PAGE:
Asylum-seekers arriving in Germany are to be sent to centers where they will stay until their application is decided, under a plan by the new coalition government. The move is intended to make the process more efficient, but critics are worried that vulnerable and traumatized people may be put at increased risk.
The plan to establish all-in-one processing centers for asylum-seekers (Anker-Zentren) was agreed by the CDU-SPD coalition government in Berlin. The new interior minister, Horst Seehofer, has said he wants them set up as soon as possible, and indicated that the first one could be operating as early as this September.
Under the plan, asylum-seekers will remain in the centers until their application has been decided. Both coalition parties have agreed that the maximum length of stay should be eighteen months. For families with children, stays will be limited to six months. Only those with a good chance of being granted asylum will be allowed to leave the centers -- when, is not clear. Those with poor prospects to remain will be deported, as stated in the coalition contract. It is still not known where the centers will be located.
Freedom of movement
Currently in Germany, asylum-seekers deemed to have good prospects to remain are allowed to live in the community once their application for asylum has been filed. For the first three months, they can't leave the area where they have been granted permission to reside. But after that, they can travel and live freely throughout Germany. Those who are considered to have poor chances of remaining in the country have to stay in reception facilities until their case is decided. If a person's application for asylum is rejected, they are not allowed to work, and they cannot travel until they leave the country.
Public statements about the new asylum centers have provoked strong reactions in Germany and abroad. In January, the acting head of Bavaria's CSU party, Manfred Weber, said the main topic for Europe in 2018 was the "final solution" of the refugee question. The phrase evoked the so-called "final solution to the Jewish question" agreed by the Nazis at Wannsee in 1942 even though he did not use the same exact term. Soon afterwards, Austria's interior minister Kerbert Kickl proposed that asylum seekers be "concentrated in one place", which led to comparisons with Nazi concentration camps.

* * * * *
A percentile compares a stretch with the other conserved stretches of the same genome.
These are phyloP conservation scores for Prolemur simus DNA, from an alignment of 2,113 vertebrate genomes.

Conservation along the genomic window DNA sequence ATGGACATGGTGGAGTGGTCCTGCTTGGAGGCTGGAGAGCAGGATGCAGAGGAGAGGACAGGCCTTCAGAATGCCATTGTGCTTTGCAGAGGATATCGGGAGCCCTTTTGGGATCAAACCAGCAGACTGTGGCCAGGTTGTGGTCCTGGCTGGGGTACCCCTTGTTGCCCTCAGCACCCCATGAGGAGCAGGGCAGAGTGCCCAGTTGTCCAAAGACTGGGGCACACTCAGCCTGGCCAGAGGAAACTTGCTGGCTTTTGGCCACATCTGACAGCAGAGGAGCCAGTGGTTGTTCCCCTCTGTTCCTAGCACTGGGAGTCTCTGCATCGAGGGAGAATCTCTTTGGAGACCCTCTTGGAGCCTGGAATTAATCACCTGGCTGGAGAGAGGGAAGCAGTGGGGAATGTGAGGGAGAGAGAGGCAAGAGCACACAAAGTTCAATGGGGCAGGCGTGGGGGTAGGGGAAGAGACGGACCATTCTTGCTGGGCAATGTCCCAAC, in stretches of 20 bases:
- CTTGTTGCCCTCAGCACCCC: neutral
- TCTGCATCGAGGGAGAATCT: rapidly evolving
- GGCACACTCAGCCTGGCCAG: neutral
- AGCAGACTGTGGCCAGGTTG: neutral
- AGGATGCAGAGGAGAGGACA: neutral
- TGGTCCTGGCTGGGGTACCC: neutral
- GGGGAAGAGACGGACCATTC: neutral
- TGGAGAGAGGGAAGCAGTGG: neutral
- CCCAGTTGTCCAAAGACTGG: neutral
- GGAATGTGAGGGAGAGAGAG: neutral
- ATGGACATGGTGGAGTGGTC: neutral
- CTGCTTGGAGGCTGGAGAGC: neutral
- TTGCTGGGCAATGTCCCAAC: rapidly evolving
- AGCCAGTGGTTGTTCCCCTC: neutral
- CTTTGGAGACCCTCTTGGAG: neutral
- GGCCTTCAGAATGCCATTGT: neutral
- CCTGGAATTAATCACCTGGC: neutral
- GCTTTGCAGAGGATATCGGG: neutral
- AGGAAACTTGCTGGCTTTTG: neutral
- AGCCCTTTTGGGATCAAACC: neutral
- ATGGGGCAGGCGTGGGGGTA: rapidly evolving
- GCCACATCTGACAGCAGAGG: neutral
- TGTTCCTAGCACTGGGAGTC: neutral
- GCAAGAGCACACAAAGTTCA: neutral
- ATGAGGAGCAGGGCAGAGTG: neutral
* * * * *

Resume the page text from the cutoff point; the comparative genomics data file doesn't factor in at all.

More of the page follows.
Refugee advocates warn of integration failure, isolation
Catarina Lobenstein, writing in Die Zeit, says the proposed asylum centers represent a switch from a policy of decentralized accommodation to one of mass concentration camps. According to Lobenstein, those working in similar centers that already exist in the Bavarian cities of Bamberg and Manching -- potential models for the coalition's planned centers -- have long complained about the conditions there.
Lobenstein also suggests that such centers are a recipe for failed integration. Studies have shown that contact with German-speakers, the ability to work and to send children to regular school are the best ways to ensure integration and wellbeing among asylum seekers.
Activists and refugee advocates have also raised concerns about isolation in the centers. Pro Asyl (Pro-asylum), a German non-profit refugee support organization, says asylum seekers will be without access to lawyers, social workers and other forms of support. Bellinda Bartolucci, a legal policy advisor for Pro Asyl, fears there will be less opportunity to appeal against negative asylum decisions. Given the current high rate of success of appeals, this will have a significant impact.
Bartolucci is also concerned about vulnerable asylum-seekers being held in the centers. "There is no guarantee that their special needs and their rights will be fulfilled there," she says. At a time when the German government is discussing the inclusion of the rights of the child in the constitution, "why don't they protect children from other countries too, children who are asylum-seekers?"
Devil in the detail
While the plan for the Anker-Zentren is set out in the coalition government's contract, a public document, there are few details about its precise implementation. Thomas Bauer, head of the Expert Council of German Foundations on Integration and Migration, believes even the government seems to have no clear idea at this stage what the centers will look like. He says no one knows yet whether people will be detained in the centers, or if they will be free to come and go. "We hope that, if the kids go to school, they don't go to school within the centers but in the neighborhood, and that they get some language courses where they can leave the centers."
Professor Bauer hopes that the centers will ultimately speed up the processing of asylum-seekers' applications. This means the government's stated maximum period of stay of 18 months should not be exceeded. "If we don't know after 18 months if the person can stay or not, then we should take them out of these centers," Bauer says.